Iran’s smoldering fuse in 1979 and again in 2018
UNITED NATIONS — Surging crowds thronged the streets of Tehran and cities across Iran screaming Death to the Shah, Death to America. A situation brewing for a few years reached its boiling point with the return of an obscure Ayatollah from exile. The old order collapsed as the mob triumphed, the Ayatollah Khomeini returned to Iran from Paris, and darkness descended across the land.
Those chaotic events between late 1978 and February 1979 jolted the Middle East.
Recent demonstrations which rocked Iran offered a curious deja vu for those of us who painfully recall 1979. This time though the Islamic Republic regime as well as the mainstream media pundits were caught totally off guard when cities across Iran exploded in largely peaceful but doggedly passionate demonstrations.
Contrary to 1979, where seething political opposition triggered the violent revolt, in 2018 the protestors opposed massive corruption, economic shortages, and trashed symbols of a venal clerical regime out of touch with a frustrated largely young population.
Global reaction to the demonstrations was cautious; with few exceptions. The United States called for a UN Security Council meeting to discuss the percolating political situation inside Iran.
American Amb. Nikki Haley, despite the misgivings of many delegations, led the rhetorical charge in the Council, “Let there be no doubt whatsoever: the United States stands unapologetically with those in Iran who seek freedom for themselves, prosperity for their families, and dignity for their nation. We will not be quiet.”
Amb. Haley added poignantly, “Once again, the people of Iran are rising up. They are asking for something that no government can legitimately deny them: their human rights and fundamental freedoms.”
Britain’s delegate Matthew Rycroft stated, “The United Kingdom’s concerns about the human rights situation in Iran extend beyond the recent treatment of protestors.” While declaring “The Iranian people represent an ancient and important civilization that has a rightful place in the modern world, with a modern economy. But too often Iran’s security interests are pursued in a way that destabilizes, and at times directly threatens others, supports terrorism and distorts the Iranian economy.”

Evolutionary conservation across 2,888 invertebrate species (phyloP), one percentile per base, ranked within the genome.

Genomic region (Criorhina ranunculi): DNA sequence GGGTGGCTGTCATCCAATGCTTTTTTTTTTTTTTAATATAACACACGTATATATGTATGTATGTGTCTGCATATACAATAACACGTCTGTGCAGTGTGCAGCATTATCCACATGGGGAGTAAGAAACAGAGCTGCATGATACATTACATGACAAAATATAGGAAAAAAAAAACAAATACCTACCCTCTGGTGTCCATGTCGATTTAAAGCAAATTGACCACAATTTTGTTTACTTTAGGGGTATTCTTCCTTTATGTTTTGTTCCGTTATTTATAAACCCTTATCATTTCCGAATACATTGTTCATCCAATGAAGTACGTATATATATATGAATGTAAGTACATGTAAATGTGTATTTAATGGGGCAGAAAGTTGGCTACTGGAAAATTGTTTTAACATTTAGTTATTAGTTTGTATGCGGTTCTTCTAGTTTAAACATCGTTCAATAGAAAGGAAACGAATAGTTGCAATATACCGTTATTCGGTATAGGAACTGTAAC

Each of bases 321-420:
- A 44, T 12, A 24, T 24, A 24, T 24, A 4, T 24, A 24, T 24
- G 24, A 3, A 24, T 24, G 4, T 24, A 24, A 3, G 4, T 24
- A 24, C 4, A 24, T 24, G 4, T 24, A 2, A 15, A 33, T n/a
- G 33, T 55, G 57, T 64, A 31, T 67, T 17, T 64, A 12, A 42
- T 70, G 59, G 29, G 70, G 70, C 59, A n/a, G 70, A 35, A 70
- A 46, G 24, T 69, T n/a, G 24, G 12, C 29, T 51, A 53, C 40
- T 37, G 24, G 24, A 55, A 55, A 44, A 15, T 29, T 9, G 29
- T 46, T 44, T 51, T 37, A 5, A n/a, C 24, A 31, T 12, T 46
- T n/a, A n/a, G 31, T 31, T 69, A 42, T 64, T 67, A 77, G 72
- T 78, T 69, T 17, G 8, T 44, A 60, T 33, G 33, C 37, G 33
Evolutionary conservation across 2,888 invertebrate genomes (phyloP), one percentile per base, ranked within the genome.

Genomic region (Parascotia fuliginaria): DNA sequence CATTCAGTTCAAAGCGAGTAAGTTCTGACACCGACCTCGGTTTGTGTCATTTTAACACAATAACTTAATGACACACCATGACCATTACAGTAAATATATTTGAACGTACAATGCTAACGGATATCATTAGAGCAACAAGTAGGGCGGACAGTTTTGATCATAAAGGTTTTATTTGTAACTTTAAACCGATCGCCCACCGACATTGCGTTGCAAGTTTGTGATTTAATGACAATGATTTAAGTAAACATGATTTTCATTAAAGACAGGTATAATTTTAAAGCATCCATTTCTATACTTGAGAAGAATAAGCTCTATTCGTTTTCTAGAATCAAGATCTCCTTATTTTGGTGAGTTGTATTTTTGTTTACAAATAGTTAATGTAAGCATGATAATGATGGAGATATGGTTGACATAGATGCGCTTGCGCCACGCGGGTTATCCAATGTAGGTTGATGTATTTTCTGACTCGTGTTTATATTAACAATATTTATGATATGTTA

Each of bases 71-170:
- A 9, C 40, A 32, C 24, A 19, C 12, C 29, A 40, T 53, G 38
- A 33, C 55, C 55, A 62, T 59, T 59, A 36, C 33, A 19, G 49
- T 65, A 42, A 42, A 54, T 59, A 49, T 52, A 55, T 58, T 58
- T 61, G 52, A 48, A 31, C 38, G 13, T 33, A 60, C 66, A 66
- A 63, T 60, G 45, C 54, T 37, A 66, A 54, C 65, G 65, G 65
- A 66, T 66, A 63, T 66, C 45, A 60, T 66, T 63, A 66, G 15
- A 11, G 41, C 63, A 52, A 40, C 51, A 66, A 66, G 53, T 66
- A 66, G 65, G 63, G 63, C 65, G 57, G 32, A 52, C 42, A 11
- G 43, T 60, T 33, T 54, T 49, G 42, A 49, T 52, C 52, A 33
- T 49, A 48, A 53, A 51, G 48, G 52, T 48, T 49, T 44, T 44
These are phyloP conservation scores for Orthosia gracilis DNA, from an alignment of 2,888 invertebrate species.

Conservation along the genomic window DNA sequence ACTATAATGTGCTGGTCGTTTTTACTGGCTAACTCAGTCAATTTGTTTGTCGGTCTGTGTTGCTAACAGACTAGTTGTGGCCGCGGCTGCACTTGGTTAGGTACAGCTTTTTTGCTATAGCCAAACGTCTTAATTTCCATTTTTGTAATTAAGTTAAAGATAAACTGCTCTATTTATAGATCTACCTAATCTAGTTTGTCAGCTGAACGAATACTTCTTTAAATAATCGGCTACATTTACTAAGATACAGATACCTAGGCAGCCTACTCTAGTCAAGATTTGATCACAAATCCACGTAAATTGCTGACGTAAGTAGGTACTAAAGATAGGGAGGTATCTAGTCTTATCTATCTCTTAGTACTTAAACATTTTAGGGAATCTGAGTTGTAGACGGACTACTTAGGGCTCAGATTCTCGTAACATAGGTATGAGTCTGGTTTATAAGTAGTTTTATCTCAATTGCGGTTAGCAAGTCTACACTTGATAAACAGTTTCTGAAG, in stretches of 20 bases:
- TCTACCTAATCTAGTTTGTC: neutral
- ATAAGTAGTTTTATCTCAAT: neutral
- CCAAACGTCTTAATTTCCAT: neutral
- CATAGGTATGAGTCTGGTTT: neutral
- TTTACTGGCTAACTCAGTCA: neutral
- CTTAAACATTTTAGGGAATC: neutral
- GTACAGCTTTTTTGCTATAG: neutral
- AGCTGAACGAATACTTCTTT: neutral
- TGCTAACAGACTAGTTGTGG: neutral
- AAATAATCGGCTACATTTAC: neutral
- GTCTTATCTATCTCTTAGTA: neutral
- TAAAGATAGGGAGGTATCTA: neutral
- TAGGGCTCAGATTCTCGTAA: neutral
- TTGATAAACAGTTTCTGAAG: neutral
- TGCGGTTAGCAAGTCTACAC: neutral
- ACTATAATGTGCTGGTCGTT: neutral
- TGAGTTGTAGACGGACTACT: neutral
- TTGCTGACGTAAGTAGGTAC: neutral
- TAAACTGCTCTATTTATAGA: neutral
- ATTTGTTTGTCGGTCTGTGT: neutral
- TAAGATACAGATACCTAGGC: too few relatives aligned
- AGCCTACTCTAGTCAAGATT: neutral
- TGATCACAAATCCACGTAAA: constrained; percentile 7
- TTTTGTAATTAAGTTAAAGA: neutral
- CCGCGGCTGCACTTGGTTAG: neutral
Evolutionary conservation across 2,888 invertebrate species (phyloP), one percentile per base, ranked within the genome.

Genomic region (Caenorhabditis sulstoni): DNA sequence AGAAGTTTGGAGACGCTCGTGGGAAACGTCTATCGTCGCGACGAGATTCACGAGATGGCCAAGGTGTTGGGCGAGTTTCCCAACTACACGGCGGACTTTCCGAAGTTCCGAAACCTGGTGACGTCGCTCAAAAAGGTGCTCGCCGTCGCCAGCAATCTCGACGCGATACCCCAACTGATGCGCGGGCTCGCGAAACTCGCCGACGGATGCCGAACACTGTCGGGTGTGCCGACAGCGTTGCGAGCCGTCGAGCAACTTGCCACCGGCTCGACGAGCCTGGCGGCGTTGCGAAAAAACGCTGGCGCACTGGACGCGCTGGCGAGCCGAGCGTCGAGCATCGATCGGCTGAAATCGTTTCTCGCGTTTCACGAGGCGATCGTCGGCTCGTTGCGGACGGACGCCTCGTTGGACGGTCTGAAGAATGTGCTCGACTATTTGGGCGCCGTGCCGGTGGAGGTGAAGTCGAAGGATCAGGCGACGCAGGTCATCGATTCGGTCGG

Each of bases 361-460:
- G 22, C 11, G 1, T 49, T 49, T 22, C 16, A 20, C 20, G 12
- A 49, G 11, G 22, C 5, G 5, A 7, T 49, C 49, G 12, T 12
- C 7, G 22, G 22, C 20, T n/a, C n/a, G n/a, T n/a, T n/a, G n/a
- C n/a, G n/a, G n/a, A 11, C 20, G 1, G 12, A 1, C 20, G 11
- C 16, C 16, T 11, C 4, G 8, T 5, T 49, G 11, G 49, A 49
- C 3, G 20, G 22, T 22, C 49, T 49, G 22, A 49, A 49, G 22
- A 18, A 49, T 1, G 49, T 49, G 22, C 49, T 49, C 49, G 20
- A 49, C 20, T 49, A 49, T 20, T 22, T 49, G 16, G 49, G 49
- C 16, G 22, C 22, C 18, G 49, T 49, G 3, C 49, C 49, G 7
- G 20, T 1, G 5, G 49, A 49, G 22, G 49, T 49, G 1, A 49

He cited “Iranian assistance to groups in Yemen, Lebanon, Syria and Iraq” which are stoking the embers of ongoing conflicts.
Sadly most other countries on the Council while expressing “concern” over the disturbances didn’t wish to rock the boat to directly chastise the Tehran regime.
Teheran’s delegate went so far as to crudely claim that the U.S. was not only behind the protests but added “there is a long history of U.S. bullying at the UN” to support such a meeting.
Let’s face it, many countries, especially the Europeans don’t want to jeopardize cosy commercial relations with the Islamic Republic especially in the wake of the lifted economic sanctions in 2015. Countries view Iran and its oil wealth and huge domestic market as a potential golden goose; thus the tepid condemnation of Tehran.
For the USA, Iran remains a raw geopolitical nerve. During the Shah’s reign, Iran stood as a regional pillar of Mideast stability for U.S. and Western interests. We know what later happened after radical Iranian students seized the U.S. Embassy in Tehran and held 52 American diplomats hostage for 444 days.
Indeed the Islamic Republic of Iran ruined a reformist, modernizing and secular Iran creating an authoritarian theocracy which rules to this day.
Briefly in 2009 after a blatantly rigged presidential election, there was a massive popular uprising in the capital Teheran which opposed entrenched political corruption. What was dubbed the Green revolution tragically lost momentum after the Obama Administration’s pathetic inaction towards the pro-democracy movement.
In late 2017 protesters reemerged but with a different agenda. As the adage goes, “It’s the Economy stupid. “ And in the Islamic Republic’s case we see a potentially prosperous country marinated in corruption and mismanagement. The conflict is often presented as a tug of war between the clerical hardliners of Ayatollah Ali Khamenei and the so-called reformist President Hassan Rouhani.
Alas, the crisis goes much deeper and to the core of Iran’s expensive waste of blood and treasure in supporting terrorist surrogates such as Lebanon’s Hizbullah, Yemen’s rebels, and Iranian militias fighting in Syria’s civil war.
The Islamic Republic of Iran remains a regressive and repressive regime rooted in clerical incompetence and civil corruption. Thus far over 25 protesters have died, with mass arrests of over 3,700 people, mostly students, a predictable crackdown on social media, and a mobilization of pro-regime elements which seem to have temporarily quelled the protests.
Revolutionary Guard hardliners claim to have bottled the genie of dissent, at least for now. Yet, as deep social and economic resentments smolder, could a Persian Spring be in the future?
John J. Metzler is a United Nations correspondent covering diplomatic and defense issues. He is the author of Divided Dynamism the Diplomacy of Separated Nations: Germany, Korea, China (2014). [See pre-2011 Archives]